One of the more important type of motivation we should seek to understand is achievement motivation due to the following three factors:
It can be learned.
It installs a strong drive toward being the best.
If parent know what they are doing, they can build it in their children.
It has also been associated with the drive to be an entrepreneur, to leave the womb of the large organization and strike to create success out of nothing.
Quotes on Achievement Motivation
“Desire is the starting point of all achievement, not a hope, not a wish, but a keen pulsating desire which transcends everything.” — Napoleon Hill
“If I knew what brand of whisky he [General Ulysses Grant] drinks, I would send a barrel or so to some other generals.” — Abraham Lincoln, Sixteenth President of the United States Remark at a Cabinet meeting, 1984
“Winners compare their achievements with their goals, while losers compare their achievements with those of other people” — Nido Qubein
“The roots of true achievement lie in the will to become the best that you can become.” — Harold Taylor
“Don’t mistake activity with achievement.” ― John Wooden
“I worry that our lives are like soap operas. We can go for months and not tune in on them, then six months later we look in and the same stuff is still going on.” — Jane Wagner, The Search for Signs of Intelligent Life in the Universe
“Do not go where the path may lead, go instead where there is no path and leave a trail.” —Ralph Waldo Emerson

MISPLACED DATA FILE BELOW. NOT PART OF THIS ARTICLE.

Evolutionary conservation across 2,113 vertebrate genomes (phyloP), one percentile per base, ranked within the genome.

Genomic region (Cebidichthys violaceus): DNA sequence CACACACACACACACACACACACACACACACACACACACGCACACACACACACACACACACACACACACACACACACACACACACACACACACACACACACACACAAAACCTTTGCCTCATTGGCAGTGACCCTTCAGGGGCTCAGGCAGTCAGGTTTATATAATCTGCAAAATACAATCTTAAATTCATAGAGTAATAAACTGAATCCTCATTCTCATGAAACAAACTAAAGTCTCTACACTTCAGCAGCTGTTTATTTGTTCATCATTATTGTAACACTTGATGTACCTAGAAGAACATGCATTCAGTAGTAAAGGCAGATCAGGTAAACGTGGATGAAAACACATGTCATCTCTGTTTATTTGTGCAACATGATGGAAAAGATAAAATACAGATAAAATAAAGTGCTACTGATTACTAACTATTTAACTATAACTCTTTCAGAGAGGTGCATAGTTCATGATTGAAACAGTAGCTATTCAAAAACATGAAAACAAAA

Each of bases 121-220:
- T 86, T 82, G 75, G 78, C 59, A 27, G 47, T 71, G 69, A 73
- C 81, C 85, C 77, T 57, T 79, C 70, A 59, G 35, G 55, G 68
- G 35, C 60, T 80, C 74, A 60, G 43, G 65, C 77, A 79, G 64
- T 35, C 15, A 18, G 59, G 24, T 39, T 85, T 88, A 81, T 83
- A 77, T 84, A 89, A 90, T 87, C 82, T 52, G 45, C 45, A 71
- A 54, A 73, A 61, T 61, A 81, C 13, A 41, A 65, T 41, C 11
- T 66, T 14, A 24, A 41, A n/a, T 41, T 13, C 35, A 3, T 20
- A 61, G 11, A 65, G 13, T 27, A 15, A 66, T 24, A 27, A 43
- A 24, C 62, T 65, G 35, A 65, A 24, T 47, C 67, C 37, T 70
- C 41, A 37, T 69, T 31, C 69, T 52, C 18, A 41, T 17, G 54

“Men wanted for hazardous journey. Small wages, bitter cold, long months of complete darkness, constant danger, safe return doubtful. Honor and recognition in case of success.” — Explorer Ernest Shackleton, Ad placed for men for his transpolar expedition on the ship named Endurance
The term achievement motivation refers to an individual’s desire for significant accomplishment, mastering of skills, control, or high standards (Wikipedia, N.D.) It also has been proposed by Goleman (1998) to be one of the five characteristics associated the make up emotional intelligence
McClelland’s Learned Needs
The achievement theory (or need for achievement) was primarily promoted by David McClelland. He proposed and spent most of his life working out the details that three three key needs are acquired through learning or experience.
Also, these needs aren’t learned at a seminar but can be taught and practiced over a period of months or years. He focused on three important work needs:
Need for Achievement (nAch). Choosing situations where success depends on performance.
Need for Affiliation (nAff). Essentially, being with someone else. These people enjoy mutual friendships with others.
Need for Power (nPow). Those with this need have a great need to controlling things or influence others (McClelland & Burnham, 2003).
Five Characteristics of High Need For Achievement
Characteristic 1: They Do The Personal Best
Few in society really do this, but those that do tend to succeed. Personal best is not about making money. In fact, its typically not about the money.
It is about reaching the goal, and then reaching an even more challenging goal. It’s about being perfect without becoming the obsessive perfectionist.
There is no English word for this, but the Japanese have one, it is called Kaizen.
Characteristic 2: They Set Moderate Goals and Takes Calculated Risks.